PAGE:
HB 218 goes on, moreover, to prohibit an industry member from “advertis[ing], market[ing], promot[ing], design[ing], or sell[ing] any firearm related product in a manner that reasonably appears to support, recommend, or encourage persons under 18 years of age to unlawfully purchase or possess or use a firearm-related product.” A state of course may prohibit speech directly concerning unlawful conduct. But, unless this provision covers nothing more than advertisements that tell minors to buy guns (despite being minors), it is not at all clear what it means. Does any advertisement that shows minors lawfully using firearms (e.g., with a parent while hunting, or at a Boy Scouts shooting event) fall on the wrong side of the line? What about marketing in a way targeted toward young men, who share many characteristics with those just a few years younger—but are lawfully able to purchase firearms (and serve in the armed forces)? The questions vastly outnumber the answers. And while no statute must preempt all potential complications, when it comes to a prohibition on speech, the lack of clarity is destined to create a massive chilling problem.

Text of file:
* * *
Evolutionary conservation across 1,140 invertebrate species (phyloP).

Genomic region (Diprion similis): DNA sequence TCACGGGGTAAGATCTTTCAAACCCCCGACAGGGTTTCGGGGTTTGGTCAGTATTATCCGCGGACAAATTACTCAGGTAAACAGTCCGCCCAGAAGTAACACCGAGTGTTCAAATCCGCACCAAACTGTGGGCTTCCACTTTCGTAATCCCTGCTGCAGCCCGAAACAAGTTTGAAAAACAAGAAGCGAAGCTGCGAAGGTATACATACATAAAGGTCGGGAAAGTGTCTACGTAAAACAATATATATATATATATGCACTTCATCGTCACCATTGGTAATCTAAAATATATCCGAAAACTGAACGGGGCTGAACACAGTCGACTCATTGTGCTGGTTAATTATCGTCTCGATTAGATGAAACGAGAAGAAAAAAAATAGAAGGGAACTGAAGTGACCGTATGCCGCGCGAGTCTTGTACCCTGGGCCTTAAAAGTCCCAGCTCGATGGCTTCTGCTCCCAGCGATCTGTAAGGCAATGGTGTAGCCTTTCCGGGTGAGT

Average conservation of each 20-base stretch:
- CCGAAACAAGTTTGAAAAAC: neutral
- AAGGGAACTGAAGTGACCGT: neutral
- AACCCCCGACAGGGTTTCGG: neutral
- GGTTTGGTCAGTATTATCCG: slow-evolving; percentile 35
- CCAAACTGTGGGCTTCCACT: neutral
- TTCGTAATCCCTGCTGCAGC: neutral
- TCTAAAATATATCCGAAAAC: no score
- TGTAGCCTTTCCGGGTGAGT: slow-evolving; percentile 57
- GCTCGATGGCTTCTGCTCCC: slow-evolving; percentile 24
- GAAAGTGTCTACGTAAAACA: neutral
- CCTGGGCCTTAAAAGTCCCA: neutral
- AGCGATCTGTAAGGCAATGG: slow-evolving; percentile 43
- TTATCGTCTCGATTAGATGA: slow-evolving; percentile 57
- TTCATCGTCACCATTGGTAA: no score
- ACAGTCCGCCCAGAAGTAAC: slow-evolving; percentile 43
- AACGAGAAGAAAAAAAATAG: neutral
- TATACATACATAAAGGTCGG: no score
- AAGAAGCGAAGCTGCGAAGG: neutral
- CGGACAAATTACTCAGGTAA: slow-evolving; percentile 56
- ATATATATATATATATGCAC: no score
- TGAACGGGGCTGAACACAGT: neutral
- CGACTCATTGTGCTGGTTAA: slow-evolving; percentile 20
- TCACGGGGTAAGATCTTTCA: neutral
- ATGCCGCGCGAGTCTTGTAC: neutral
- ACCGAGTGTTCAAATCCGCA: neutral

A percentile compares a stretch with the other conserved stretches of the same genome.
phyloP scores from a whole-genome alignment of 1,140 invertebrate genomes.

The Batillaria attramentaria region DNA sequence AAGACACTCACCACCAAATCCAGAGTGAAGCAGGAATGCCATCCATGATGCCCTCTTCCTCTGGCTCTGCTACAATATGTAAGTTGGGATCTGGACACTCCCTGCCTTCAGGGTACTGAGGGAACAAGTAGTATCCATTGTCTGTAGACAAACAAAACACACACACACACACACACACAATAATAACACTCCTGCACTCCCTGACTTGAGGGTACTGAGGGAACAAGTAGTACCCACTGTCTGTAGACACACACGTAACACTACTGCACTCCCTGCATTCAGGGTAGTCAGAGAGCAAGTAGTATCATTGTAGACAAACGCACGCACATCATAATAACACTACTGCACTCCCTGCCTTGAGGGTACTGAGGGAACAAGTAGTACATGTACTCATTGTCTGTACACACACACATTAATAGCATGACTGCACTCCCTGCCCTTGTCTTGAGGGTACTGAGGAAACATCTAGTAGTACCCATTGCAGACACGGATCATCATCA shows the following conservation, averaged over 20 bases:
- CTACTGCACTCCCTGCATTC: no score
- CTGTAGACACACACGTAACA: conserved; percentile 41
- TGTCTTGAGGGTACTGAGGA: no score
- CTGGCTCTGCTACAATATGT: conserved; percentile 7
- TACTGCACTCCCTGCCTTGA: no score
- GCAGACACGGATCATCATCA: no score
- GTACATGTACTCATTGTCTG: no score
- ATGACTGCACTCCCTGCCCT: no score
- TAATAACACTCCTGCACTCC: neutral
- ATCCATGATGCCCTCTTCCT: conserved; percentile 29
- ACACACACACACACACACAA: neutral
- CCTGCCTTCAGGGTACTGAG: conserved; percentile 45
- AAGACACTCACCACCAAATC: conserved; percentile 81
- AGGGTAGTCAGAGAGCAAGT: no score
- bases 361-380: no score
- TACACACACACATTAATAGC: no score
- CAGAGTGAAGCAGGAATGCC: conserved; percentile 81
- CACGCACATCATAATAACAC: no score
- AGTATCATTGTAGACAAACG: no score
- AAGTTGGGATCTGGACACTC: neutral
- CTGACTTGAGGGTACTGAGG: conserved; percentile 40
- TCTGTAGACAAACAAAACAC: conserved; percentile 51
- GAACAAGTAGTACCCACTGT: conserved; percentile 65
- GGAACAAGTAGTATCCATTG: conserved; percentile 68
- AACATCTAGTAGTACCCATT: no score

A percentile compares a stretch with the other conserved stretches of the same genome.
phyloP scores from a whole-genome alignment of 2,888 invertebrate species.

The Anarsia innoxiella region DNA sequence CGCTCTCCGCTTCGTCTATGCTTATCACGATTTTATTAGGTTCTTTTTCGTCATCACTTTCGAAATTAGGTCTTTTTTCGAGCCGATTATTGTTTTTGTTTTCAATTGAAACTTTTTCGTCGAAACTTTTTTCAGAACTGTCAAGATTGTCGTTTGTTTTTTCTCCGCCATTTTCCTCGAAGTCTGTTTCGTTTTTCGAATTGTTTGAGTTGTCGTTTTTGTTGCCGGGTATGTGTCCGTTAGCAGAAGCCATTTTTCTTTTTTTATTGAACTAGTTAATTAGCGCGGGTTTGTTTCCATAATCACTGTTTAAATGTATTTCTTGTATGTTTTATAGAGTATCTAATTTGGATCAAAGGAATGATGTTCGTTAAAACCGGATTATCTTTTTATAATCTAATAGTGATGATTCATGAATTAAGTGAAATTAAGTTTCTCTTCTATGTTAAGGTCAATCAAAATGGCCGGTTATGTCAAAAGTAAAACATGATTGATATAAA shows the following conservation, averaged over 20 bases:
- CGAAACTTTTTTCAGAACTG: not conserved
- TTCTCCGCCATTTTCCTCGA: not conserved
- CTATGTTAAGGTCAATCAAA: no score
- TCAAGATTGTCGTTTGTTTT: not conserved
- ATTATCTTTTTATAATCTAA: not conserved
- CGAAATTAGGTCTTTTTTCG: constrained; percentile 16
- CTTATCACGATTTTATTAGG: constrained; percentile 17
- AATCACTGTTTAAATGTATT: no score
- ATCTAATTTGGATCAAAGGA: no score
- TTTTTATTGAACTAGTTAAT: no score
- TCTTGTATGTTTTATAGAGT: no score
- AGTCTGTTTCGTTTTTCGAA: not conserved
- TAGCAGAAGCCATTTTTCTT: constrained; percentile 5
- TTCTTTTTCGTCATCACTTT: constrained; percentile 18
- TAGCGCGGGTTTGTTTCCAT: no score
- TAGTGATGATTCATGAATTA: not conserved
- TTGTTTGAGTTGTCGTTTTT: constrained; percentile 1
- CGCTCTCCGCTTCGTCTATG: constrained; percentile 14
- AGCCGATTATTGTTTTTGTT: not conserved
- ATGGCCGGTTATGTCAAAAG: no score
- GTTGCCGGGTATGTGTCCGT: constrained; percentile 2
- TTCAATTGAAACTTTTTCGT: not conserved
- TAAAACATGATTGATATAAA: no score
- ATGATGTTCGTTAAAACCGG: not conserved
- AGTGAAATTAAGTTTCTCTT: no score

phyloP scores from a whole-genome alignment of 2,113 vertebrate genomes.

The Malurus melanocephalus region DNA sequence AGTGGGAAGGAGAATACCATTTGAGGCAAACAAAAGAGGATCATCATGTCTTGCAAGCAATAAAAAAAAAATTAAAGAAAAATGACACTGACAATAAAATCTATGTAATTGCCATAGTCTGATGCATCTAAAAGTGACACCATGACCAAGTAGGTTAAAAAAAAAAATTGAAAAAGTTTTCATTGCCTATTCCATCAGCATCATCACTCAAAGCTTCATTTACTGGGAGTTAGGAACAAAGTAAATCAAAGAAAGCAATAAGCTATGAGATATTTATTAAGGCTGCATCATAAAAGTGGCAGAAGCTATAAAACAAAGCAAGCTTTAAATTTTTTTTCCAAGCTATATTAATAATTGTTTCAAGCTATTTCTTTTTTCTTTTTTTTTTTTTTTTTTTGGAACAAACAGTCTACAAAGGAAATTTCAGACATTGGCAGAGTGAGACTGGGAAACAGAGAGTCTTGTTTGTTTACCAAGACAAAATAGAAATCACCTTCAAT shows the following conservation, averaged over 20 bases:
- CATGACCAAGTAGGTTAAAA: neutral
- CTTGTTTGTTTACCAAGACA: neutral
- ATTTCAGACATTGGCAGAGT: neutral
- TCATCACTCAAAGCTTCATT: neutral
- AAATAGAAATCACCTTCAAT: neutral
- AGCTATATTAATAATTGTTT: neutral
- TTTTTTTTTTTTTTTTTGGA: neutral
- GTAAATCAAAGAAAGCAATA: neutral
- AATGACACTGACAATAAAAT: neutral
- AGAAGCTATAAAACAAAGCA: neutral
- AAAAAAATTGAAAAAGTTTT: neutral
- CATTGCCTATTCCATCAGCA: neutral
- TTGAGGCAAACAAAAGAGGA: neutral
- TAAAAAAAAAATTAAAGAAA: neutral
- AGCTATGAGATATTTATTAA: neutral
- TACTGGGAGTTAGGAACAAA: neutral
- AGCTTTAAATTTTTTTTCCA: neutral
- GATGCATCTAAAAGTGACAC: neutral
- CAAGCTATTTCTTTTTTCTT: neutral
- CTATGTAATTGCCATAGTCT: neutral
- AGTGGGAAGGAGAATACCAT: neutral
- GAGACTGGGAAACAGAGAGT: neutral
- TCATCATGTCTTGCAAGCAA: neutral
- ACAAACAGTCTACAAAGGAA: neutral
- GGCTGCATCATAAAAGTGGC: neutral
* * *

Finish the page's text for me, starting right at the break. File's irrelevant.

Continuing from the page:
If HB 218 is so narrow that it only prohibits advertisements that entice juveniles into breaking the law, then this particular provision is never going to come into play in practice. If, on the other hand, the bill is written broadly enough to target manufacturers like Wee1 Tactical and its JR-15 rimfire rifle, then it’s going to make it virtually impossible to not only market but produce firearms designed for youth shooting. As Oliva says, that’s nothing more than abridging the First Amendment rights of gun makers to curb the Second Amendment rights of gun owners, and a sign of the contempt that Illinois lawmakers have for all of our individual rights.

Check out the entire conversation with Mark Oliva in the video window below, including his initial thoughts on the yet-to-be-introduced ATF rule that seeks to impose a near-universal background check system on gun sales and the dangers it poses to lawful gun owners across the country. Be sure to tune in tomorrow as well, when we’ll be talking with Jim Wallace of the Gun Owners Action League about how gun owners are pushing back on the “Lawful Citizens Imprisonment Act” and what’s happening behind the scenes at the statehouse in Boston.